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Music: Three by Dux

2 minute read

Opera singers have a way of marrying wealthy husbands. Though Ganna Walska married four, she never persuaded a large public that she could sing. When, on the other hand, Mrs. Clarence Mackay sings in public, it is no occasion for sorrow. Though handsome Mrs. Mackay’s voice has faded since she ceased being Anna Case, she still uses it with the intelligence that won her honors at the Metropolitan Opera. Last week in Chicago another wealthy woman sang three concerts so brilliantly that she brought her audiences to their feet cheering.

In Berlin 25 years ago Claire Dux was singing Wagnerian roles as few others could. When Strauss’s Der Rosenkavalier was first put on in London she enchanted Covent Garden with her girlish Sophie. Next year Londoners heard her again in The Magic Flute, called her one of the best Mozart singers alive. She had three glorious years in Oslo, Stockholm and Copenhagen.

Chicagoans had never heard the German soprano when Mary Garden took her there in 1921. Because Director Campani persistently gave her Italian roles. Dux did not repeat her European triumphs. Critics never dreamed what a voice she had until she sang Elsa in a summer production of Lohengrin.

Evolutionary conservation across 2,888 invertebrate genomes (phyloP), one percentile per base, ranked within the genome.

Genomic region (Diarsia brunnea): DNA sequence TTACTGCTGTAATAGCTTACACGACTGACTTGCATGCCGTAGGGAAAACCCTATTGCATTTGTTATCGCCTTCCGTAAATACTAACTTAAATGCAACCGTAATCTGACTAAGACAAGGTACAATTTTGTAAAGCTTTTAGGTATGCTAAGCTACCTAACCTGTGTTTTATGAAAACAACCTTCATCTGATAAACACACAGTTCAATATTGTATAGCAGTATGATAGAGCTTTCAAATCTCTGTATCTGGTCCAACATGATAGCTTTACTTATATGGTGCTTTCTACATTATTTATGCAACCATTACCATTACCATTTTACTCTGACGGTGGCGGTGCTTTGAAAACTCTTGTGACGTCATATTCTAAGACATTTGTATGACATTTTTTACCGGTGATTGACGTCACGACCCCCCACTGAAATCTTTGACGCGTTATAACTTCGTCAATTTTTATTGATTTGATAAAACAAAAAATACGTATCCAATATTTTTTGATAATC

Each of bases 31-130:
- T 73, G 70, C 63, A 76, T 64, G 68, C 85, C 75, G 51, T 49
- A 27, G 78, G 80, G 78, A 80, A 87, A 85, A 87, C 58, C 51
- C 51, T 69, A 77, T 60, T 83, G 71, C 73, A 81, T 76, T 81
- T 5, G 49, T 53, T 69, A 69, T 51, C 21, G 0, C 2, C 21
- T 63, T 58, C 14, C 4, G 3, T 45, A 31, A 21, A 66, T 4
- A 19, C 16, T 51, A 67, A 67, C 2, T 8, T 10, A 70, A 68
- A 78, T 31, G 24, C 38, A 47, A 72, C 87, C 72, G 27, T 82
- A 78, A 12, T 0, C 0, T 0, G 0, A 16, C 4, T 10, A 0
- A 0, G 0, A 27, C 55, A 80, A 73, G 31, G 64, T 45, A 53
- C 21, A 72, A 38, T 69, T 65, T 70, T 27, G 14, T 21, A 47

In 1926 Claire Dux married Charles Henry Swift. Packer Swift is one of the richest men in Chicago and has helped its Symphony for 30 years. Claire Dux soloed with the Chicago Symphony in 1935. Last week she sang with the Symphony again. While Packer Swift watched anxiously from his box, Dux undertook the Strauss and Mozart she has loved since youth. Though her voice has lost freshness and size, she treated every phase with marvelous control. When, later in the week, Dux repeated her concert, she caused the Journal of Commerce’s Claudia Cassidy to exclaim of Strauss’s Morgen: “So it happened again, the recurrent miracle of sublimated song that is Strauss at his highest inspiration—the song so few singers dare to tackle because it is all spirit. To hear it twice within three days is to meet the gods bearing gifts, .for not many times in a musical lifetime do you encounter such a song and such a singer. . . .”

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